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Actor produces diary he says belonged to Marilyn Monroe

LANCASTER, Ohio -- Actor Ted Jordan took a reporter to an Ohio hill and dug up a box that contained a diary given the actor 22 years ago by sex symbol Marilyn Monroe, the Columbus Citizen-Journal reported today.

A much-publicized search for Miss Monroe's so-called 'red diary' was launched in Los Angeles on the 20th anniversary of her death Aug. 5. Milo Speriglio, a Los Angeles private detective, has said that diary contained proof Miss Monroe was slain and did not commit suicide.

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Jordan became a figure in the investigation after he said in August he had the 'red dairy.' He later reneged on that statement, saying the book he had was only a collection of love poems.

He later said the book was stolen from the back seat of his car.

Wednesday, however, Jordan admitted deceiving investigators about the whereabouts of the diary and dug it out of the ground.

The actor said Miss Monroe left the diary at Jordan's home in California in 1960. It contained a collection of love poems, intimate recollections and names and addresses written by Miss Monroe, Jordan said.

Jordan said he unearthed his volume to end the questions about the elusive 'red diary' that reportedly disappeared after the actress's death.

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'I think it's time to kill the story about the diary. I think it's time to just leave Marilyn alone. Some of the things (Speriglio) mentions are not in the book, and the diary they're talking about is fabricated,' he said.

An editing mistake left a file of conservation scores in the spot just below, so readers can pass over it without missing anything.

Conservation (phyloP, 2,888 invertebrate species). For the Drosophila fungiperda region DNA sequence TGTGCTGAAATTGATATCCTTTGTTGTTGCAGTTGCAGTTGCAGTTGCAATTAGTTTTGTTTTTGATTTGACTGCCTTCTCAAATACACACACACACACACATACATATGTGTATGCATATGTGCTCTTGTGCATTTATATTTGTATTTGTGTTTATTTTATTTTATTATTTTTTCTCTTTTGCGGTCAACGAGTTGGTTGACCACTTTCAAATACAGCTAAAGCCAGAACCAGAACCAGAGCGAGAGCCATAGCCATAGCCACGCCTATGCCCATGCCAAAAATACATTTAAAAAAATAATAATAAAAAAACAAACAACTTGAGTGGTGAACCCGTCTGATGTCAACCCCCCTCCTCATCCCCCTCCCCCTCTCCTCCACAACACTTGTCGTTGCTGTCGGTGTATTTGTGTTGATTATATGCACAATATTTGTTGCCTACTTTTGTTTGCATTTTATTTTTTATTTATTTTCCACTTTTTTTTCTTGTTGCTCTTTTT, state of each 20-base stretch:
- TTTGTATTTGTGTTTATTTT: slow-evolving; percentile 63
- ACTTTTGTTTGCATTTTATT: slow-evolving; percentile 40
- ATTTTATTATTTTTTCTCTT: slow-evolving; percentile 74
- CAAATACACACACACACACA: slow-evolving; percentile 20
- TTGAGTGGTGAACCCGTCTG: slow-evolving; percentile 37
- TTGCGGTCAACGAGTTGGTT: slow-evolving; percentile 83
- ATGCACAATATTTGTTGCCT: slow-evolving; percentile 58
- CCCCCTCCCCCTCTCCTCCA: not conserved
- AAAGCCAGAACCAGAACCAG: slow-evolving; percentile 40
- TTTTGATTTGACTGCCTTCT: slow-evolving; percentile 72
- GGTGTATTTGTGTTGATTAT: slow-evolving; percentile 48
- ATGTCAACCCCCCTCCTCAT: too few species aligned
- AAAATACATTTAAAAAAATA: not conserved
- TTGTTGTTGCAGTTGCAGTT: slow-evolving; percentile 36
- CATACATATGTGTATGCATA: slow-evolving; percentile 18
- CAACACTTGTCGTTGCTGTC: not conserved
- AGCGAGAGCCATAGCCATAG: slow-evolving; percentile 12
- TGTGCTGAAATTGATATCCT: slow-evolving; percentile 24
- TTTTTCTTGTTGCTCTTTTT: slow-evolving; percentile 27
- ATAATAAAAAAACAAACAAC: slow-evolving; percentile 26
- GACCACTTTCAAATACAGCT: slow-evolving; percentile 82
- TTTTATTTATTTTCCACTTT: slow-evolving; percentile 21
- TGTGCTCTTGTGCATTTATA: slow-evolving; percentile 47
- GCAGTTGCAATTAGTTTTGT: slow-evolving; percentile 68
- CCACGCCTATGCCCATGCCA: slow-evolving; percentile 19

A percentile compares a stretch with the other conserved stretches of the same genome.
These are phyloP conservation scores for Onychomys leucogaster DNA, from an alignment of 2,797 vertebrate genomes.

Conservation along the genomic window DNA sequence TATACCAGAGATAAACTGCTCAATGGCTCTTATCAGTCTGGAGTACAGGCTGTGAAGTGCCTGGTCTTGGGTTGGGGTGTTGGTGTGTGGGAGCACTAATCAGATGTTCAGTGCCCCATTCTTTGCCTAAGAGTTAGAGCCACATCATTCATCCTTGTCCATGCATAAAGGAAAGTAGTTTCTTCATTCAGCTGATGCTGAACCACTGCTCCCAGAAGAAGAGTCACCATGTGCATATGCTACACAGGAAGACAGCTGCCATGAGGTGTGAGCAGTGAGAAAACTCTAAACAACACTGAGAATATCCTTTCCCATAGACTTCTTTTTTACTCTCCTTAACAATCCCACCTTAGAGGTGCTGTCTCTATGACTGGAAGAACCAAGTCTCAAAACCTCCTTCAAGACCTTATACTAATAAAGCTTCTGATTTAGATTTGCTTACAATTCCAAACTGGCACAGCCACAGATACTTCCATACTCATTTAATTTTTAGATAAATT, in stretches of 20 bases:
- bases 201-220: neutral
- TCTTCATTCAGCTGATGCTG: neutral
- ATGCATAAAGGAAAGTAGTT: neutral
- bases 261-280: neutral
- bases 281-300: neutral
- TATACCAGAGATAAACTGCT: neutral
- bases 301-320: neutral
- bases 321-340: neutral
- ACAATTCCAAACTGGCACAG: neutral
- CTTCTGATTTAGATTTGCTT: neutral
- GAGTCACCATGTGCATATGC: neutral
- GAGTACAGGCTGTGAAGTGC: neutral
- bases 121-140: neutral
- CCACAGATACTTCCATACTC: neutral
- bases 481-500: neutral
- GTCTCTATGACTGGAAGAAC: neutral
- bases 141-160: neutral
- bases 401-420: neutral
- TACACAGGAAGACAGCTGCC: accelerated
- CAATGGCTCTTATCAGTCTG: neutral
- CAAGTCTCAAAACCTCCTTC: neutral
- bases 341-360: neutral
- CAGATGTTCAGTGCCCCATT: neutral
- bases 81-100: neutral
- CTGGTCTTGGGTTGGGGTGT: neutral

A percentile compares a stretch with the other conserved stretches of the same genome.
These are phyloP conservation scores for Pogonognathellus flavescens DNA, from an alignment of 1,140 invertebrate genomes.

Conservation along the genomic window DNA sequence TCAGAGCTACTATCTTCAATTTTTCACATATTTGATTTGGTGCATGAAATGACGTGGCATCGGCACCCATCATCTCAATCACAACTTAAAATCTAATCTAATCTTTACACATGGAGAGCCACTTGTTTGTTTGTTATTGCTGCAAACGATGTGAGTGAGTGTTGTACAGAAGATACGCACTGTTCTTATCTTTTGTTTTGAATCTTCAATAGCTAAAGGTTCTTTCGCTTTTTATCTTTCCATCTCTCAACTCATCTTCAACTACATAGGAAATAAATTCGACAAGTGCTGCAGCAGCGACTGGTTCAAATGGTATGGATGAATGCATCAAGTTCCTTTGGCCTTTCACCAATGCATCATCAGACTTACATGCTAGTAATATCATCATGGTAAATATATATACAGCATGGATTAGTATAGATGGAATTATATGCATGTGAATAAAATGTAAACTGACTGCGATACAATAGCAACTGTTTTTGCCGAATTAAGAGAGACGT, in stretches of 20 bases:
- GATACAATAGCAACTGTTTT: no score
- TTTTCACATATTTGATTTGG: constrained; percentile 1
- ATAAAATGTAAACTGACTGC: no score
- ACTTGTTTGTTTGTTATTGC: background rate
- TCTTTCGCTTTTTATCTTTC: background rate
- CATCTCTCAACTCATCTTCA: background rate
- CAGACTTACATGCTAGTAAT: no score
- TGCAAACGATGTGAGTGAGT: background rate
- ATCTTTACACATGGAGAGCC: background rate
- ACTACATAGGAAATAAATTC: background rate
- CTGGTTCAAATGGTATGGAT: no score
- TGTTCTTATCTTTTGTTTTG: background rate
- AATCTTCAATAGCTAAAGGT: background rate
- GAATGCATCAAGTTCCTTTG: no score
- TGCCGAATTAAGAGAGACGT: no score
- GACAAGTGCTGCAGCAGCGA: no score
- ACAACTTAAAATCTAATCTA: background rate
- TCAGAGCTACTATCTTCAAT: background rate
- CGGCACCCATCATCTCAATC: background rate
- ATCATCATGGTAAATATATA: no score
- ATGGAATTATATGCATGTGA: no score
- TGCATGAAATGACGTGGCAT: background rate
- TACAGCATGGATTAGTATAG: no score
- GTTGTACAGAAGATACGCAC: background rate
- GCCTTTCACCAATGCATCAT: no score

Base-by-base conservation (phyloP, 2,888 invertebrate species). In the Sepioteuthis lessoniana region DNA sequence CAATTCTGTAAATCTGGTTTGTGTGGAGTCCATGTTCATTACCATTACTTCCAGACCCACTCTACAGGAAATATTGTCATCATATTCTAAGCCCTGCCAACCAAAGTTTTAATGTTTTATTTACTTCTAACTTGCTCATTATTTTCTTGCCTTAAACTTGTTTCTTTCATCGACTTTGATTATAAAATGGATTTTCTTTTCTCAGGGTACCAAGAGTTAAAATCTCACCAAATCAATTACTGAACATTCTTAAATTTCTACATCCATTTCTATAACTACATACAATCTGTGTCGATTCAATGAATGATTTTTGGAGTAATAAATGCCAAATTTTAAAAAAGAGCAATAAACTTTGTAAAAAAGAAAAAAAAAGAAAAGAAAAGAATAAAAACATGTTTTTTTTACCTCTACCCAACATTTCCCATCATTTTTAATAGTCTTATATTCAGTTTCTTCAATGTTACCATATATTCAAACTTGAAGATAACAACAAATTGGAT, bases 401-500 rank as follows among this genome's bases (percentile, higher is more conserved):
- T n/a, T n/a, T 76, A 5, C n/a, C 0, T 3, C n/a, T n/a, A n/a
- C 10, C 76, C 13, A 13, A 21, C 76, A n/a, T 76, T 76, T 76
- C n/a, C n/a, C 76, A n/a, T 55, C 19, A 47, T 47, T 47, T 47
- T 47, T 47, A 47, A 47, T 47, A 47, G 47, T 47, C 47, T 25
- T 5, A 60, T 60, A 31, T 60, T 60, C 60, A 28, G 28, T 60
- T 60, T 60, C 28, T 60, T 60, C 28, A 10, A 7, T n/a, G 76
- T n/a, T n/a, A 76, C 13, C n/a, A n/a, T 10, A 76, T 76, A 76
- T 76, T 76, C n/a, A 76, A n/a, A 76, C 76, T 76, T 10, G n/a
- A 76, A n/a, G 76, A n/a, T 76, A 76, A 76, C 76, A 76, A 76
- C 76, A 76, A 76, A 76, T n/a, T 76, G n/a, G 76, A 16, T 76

He said he will turn the diary over to the Los Angeles District Attorney's office when he returns to his home in Marina Del Ray, Calif. The district attorney has been conducting an investigation into Miss Monroe's death for two months.

Embossed with the words 'Travel Diary' on the cover, the book does not contain dated entries or mention state secrets, he said.

The box was buried at the base of a tree atop Mount Pleasant near Lancaster, a central Ohio community where Jordan grew up.

In addition to the diary, Jordan produced other items from the box he said were Miss Monroe's -- a handkerchief, gloves, costume jewelry and photographs of Jordan. He said he gave Miss Monroe most of the items when the two were lovers, and she returned them to him after the romance cooled.

He said he misled investigators because, 'I was scared. Not only was I getting about 300 calls a day from reporters, but about 30 threats to my life, also.'

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Jordan said he and Miss Monroe met at the 20th Century Fox studios in the early 1940s and became lovers during the summer of 1944. They continued to see one another occasionally for several years, he said.

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